Kris Saknussemm's fractured Lodemania Testament
|Cover images from KrisSaknussemm.com|
by Kris Saknussemm:
(Random House/Del Rey Ballantine Books)
Eat Jellied Eels and Think Distant Thoughts
There is something irritating about authors who begin series and then take years to finish them, or sometimes never finish them. But what if they don't acknowledge that the books are part of a series to begin with?
Kris Saknussemm is a funny guy. His first novel, Zanesville (2005), is a gonzo future fantasy or science fictional whatsit that a dedicated website, now apparently removed (though it was still up and running a couple of years ago, many years after the book was published), indicated it was part of something called The Lodemania Testament. In 2011, an apparent second part of that series was finally published, Enigmatic Pilot, with no explicit mention of the previous novel or The Lodemania Testament series, although there are many links -- part of the book takes place in Zanesville; Lloyd Meadhorn Sitturd, the main character, was mentioned in Zanesville, and that character has a dead twin sister who was named Lodema -- to connect the two books. In interviews, Saknussemm has placed Enigmatic Pilot close to the beginning of the story arc, with Zanesville near the end. (A third book, Eat Jellied Eels and Think Distant Thoughts, is apparently also part of the series, but I haven't read it).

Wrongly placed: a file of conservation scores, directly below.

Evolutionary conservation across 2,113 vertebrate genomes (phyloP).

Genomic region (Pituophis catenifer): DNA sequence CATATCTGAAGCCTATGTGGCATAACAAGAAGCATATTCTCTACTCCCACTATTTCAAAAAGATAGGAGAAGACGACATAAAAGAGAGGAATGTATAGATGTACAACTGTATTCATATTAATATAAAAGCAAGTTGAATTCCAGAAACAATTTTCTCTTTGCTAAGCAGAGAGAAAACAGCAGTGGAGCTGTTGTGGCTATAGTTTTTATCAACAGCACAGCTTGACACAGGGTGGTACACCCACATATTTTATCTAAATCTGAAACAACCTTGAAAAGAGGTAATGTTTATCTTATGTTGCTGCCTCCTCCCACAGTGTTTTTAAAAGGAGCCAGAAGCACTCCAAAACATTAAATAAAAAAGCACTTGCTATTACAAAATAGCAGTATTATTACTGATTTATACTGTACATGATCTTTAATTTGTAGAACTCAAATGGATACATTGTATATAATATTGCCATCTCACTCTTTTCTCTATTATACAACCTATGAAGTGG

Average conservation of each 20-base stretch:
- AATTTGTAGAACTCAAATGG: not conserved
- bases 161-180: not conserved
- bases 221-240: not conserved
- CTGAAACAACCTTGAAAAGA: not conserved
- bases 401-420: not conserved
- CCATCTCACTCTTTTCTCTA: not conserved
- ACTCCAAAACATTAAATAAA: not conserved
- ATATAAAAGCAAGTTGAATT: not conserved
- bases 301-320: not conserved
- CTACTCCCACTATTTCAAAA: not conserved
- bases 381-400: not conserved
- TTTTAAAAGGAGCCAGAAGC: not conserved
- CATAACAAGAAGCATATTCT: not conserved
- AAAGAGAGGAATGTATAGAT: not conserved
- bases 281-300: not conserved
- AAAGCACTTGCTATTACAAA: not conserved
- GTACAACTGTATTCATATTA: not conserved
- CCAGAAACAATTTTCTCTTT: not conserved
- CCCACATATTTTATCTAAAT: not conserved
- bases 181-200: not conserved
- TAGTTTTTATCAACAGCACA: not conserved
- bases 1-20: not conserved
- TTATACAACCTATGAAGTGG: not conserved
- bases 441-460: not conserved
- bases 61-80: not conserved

Some readers and reviewers have taken exception to there being no mention of the connection
between the two books, but I think they are a little out of line. While there is some pleasure and joy to be derived from the knowledge, the books are separate entities. In Zanesville, Lloyd is mentioned on only four pages, in a prologue section titled "My Life is Wind," set in 1838-1913. The rest of the book's almost 500 pages never refers to Lloyd again, and it takes place more than a century later.
Likewise, Enigmatic Pilot has no mention of Elijah Clearfather, the main character of Zanesville. It's not necessary to read one book to understand the other. At this point, it might just be confusing. Each book is confusing enough on its own without dragging the other book into the mix. Saknussemm is actually doing the reader a favor by putting in the links without stated connections, except in interviews.
A bigger problem is that Enigmatic Pilot is hardly a complete work in and of itself. First, it begins with a prologue set after the Civil War, sets up a mystery, then jumps back several decades and never returns to that prologue. Someone who might be Lloyd appears in that prologue, though it's not made explicit.
Second, the main story is set up by a mysterious letter and offer to Lloyd's father by his brother, requesting he relocate to Texas from Zanesville, OH. The family's journey to Texas looks like it's going to be the plot of the story, or perhaps the offer itself when they get there. Instead, we only make it part of the way through the journey to Texas before the book ends.
A lot happens, more than enough to set up future volumes of The Lodemania Testament, but it doesn't even scratch the surface of the backstory established in those four pages of Zanesville. At this rate, The Lodemania Testament, if completed, will take a dozen volumes or more, and Saknussemm doesn't seem to be that fast a writer (though he might be if he didn't spend more time posting on Facebook -- sometimes fascinating posts, granted -- than a teenage girl).
He's written three other books, not apparently part of The Lodemania Testament (though I could be wrong about the out-of-print Reverend America.) Lloyd's story alone looks like a trilogy at minimum, probably longer, before we get from the late 19th century to the 21st century or beyond of Zanesville.
I look forward to future installments, but I understand why Saknussemm might not want to draw too much attention to the fact it's a series.